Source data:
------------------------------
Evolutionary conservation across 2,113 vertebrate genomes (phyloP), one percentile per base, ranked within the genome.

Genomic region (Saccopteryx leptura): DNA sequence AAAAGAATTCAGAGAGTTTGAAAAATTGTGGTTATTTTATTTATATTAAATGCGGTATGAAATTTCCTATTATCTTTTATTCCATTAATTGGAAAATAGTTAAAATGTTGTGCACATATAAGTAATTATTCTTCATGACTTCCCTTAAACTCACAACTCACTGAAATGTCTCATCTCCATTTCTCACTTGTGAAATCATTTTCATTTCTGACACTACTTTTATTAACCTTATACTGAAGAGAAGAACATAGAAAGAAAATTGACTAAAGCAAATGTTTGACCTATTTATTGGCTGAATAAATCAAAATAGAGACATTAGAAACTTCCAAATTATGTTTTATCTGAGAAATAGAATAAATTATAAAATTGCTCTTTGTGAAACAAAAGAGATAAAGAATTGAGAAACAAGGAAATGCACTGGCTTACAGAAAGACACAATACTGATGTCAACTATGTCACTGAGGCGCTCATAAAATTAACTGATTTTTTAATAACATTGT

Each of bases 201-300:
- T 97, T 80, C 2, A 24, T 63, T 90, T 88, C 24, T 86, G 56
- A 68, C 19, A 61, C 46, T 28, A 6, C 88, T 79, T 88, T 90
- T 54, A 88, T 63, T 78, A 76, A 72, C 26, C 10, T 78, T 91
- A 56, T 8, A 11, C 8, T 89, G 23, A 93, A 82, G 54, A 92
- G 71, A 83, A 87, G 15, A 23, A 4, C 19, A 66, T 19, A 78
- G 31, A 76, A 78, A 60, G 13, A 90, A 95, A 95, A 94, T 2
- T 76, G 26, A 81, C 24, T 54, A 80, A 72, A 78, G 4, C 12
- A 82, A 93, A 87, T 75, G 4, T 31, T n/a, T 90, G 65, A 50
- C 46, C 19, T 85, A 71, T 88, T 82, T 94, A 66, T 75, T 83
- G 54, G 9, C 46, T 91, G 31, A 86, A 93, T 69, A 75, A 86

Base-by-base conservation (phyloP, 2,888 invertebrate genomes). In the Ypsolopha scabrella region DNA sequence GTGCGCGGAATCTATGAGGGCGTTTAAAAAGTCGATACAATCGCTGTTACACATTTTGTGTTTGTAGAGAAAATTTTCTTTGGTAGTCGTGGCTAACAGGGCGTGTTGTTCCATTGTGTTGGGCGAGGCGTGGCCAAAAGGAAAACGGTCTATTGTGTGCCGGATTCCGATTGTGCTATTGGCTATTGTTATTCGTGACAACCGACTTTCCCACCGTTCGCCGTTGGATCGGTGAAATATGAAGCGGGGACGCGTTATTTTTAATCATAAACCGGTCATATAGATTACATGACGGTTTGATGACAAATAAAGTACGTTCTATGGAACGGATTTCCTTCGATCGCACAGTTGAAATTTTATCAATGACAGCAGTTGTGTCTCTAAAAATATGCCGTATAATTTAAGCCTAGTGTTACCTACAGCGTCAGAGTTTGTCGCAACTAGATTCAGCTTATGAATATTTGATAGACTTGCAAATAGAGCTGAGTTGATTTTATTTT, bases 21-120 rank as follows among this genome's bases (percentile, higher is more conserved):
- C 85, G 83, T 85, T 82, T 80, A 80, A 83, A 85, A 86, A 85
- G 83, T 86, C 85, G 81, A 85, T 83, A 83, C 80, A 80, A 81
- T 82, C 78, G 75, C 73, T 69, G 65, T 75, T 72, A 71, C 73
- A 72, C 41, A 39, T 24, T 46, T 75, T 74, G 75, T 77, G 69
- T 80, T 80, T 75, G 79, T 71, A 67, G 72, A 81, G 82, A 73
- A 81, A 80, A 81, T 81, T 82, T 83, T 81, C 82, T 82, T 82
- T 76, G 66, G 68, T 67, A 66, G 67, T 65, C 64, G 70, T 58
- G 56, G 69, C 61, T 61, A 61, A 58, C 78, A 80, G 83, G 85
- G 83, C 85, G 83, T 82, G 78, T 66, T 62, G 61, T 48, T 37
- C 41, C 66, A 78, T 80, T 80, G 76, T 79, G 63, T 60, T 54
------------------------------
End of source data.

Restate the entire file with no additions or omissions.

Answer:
Evolutionary conservation across 2,113 vertebrate genomes (phyloP), one percentile per base, ranked within the genome.

Genomic region (Saccopteryx leptura): DNA sequence AAAAGAATTCAGAGAGTTTGAAAAATTGTGGTTATTTTATTTATATTAAATGCGGTATGAAATTTCCTATTATCTTTTATTCCATTAATTGGAAAATAGTTAAAATGTTGTGCACATATAAGTAATTATTCTTCATGACTTCCCTTAAACTCACAACTCACTGAAATGTCTCATCTCCATTTCTCACTTGTGAAATCATTTTCATTTCTGACACTACTTTTATTAACCTTATACTGAAGAGAAGAACATAGAAAGAAAATTGACTAAAGCAAATGTTTGACCTATTTATTGGCTGAATAAATCAAAATAGAGACATTAGAAACTTCCAAATTATGTTTTATCTGAGAAATAGAATAAATTATAAAATTGCTCTTTGTGAAACAAAAGAGATAAAGAATTGAGAAACAAGGAAATGCACTGGCTTACAGAAAGACACAATACTGATGTCAACTATGTCACTGAGGCGCTCATAAAATTAACTGATTTTTTAATAACATTGT

Each of bases 201-300:
- T 97, T 80, C 2, A 24, T 63, T 90, T 88, C 24, T 86, G 56
- A 68, C 19, A 61, C 46, T 28, A 6, C 88, T 79, T 88, T 90
- T 54, A 88, T 63, T 78, A 76, A 72, C 26, C 10, T 78, T 91
- A 56, T 8, A 11, C 8, T 89, G 23, A 93, A 82, G 54, A 92
- G 71, A 83, A 87, G 15, A 23, A 4, C 19, A 66, T 19, A 78
- G 31, A 76, A 78, A 60, G 13, A 90, A 95, A 95, A 94, T 2
- T 76, G 26, A 81, C 24, T 54, A 80, A 72, A 78, G 4, C 12
- A 82, A 93, A 87, T 75, G 4, T 31, T n/a, T 90, G 65, A 50
- C 46, C 19, T 85, A 71, T 88, T 82, T 94, A 66, T 75, T 83
- G 54, G 9, C 46, T 91, G 31, A 86, A 93, T 69, A 75, A 86

Base-by-base conservation (phyloP, 2,888 invertebrate genomes). In the Ypsolopha scabrella region DNA sequence GTGCGCGGAATCTATGAGGGCGTTTAAAAAGTCGATACAATCGCTGTTACACATTTTGTGTTTGTAGAGAAAATTTTCTTTGGTAGTCGTGGCTAACAGGGCGTGTTGTTCCATTGTGTTGGGCGAGGCGTGGCCAAAAGGAAAACGGTCTATTGTGTGCCGGATTCCGATTGTGCTATTGGCTATTGTTATTCGTGACAACCGACTTTCCCACCGTTCGCCGTTGGATCGGTGAAATATGAAGCGGGGACGCGTTATTTTTAATCATAAACCGGTCATATAGATTACATGACGGTTTGATGACAAATAAAGTACGTTCTATGGAACGGATTTCCTTCGATCGCACAGTTGAAATTTTATCAATGACAGCAGTTGTGTCTCTAAAAATATGCCGTATAATTTAAGCCTAGTGTTACCTACAGCGTCAGAGTTTGTCGCAACTAGATTCAGCTTATGAATATTTGATAGACTTGCAAATAGAGCTGAGTTGATTTTATTTT, bases 21-120 rank as follows among this genome's bases (percentile, higher is more conserved):
- C 85, G 83, T 85, T 82, T 80, A 80, A 83, A 85, A 86, A 85
- G 83, T 86, C 85, G 81, A 85, T 83, A 83, C 80, A 80, A 81
- T 82, C 78, G 75, C 73, T 69, G 65, T 75, T 72, A 71, C 73
- A 72, C 41, A 39, T 24, T 46, T 75, T 74, G 75, T 77, G 69
- T 80, T 80, T 75, G 79, T 71, A 67, G 72, A 81, G 82, A 73
- A 81, A 80, A 81, T 81, T 82, T 83, T 81, C 82, T 82, T 82
- T 76, G 66, G 68, T 67, A 66, G 67, T 65, C 64, G 70, T 58
- G 56, G 69, C 61, T 61, A 61, A 58, C 78, A 80, G 83, G 85
- G 83, C 85, G 83, T 82, G 78, T 66, T 62, G 61, T 48, T 37
- C 41, C 66, A 78, T 80, T 80, G 76, T 79, G 63, T 60, T 54